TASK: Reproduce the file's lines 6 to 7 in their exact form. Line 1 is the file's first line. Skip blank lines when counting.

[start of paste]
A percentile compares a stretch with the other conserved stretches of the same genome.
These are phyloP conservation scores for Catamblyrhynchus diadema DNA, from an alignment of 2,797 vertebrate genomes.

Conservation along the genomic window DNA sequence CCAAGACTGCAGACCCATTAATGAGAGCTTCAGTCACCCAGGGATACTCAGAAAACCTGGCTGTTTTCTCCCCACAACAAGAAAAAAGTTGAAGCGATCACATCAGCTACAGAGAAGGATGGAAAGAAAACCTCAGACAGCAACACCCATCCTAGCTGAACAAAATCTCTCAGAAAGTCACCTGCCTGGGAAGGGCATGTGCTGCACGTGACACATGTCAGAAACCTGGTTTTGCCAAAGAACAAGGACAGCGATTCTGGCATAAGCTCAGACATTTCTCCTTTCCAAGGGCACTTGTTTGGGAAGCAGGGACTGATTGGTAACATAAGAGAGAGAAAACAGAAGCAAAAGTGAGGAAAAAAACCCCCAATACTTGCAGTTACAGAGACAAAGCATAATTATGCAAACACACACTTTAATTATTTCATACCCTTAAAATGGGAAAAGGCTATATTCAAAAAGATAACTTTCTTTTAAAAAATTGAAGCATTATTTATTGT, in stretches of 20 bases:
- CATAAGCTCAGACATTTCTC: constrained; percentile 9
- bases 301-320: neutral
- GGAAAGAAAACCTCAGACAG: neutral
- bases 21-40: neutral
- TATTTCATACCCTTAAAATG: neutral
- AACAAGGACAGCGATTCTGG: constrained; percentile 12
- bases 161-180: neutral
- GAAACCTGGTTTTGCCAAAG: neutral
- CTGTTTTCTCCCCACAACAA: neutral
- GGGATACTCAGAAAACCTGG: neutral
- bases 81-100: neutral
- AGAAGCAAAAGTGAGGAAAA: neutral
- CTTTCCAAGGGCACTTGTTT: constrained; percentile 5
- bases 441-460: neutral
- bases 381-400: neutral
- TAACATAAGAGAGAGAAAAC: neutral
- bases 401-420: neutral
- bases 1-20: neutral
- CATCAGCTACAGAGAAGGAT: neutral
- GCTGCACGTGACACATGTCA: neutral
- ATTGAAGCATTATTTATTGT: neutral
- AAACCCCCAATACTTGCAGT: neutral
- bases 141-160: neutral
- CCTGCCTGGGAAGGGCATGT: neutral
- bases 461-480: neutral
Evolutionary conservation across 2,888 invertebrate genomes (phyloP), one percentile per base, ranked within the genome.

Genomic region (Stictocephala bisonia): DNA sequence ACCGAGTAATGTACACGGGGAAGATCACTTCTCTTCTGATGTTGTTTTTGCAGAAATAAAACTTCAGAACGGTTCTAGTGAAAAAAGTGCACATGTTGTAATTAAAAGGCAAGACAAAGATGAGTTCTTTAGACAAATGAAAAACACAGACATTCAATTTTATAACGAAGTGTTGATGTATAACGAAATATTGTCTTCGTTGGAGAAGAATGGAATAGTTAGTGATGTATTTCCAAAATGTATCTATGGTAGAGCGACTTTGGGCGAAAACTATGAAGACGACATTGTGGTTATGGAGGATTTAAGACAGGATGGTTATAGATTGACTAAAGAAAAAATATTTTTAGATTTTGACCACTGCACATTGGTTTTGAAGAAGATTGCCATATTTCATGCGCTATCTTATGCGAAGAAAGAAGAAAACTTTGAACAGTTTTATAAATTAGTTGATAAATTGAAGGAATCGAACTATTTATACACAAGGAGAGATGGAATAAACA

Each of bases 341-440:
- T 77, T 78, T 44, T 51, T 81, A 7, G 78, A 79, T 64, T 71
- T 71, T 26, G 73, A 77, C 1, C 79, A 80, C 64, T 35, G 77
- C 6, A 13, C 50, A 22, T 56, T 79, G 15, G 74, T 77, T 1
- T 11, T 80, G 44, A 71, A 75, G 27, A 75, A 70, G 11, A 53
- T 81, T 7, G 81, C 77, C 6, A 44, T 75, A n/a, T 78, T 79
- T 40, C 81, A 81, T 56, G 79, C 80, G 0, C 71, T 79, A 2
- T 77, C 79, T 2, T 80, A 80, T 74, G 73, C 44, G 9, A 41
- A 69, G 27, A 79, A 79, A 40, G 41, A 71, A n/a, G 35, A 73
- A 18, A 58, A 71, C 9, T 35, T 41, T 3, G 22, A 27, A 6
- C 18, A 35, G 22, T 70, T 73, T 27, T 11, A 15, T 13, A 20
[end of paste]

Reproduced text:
- GGAAAGAAAACCTCAGACAG: neutral
- bases 21-40: neutral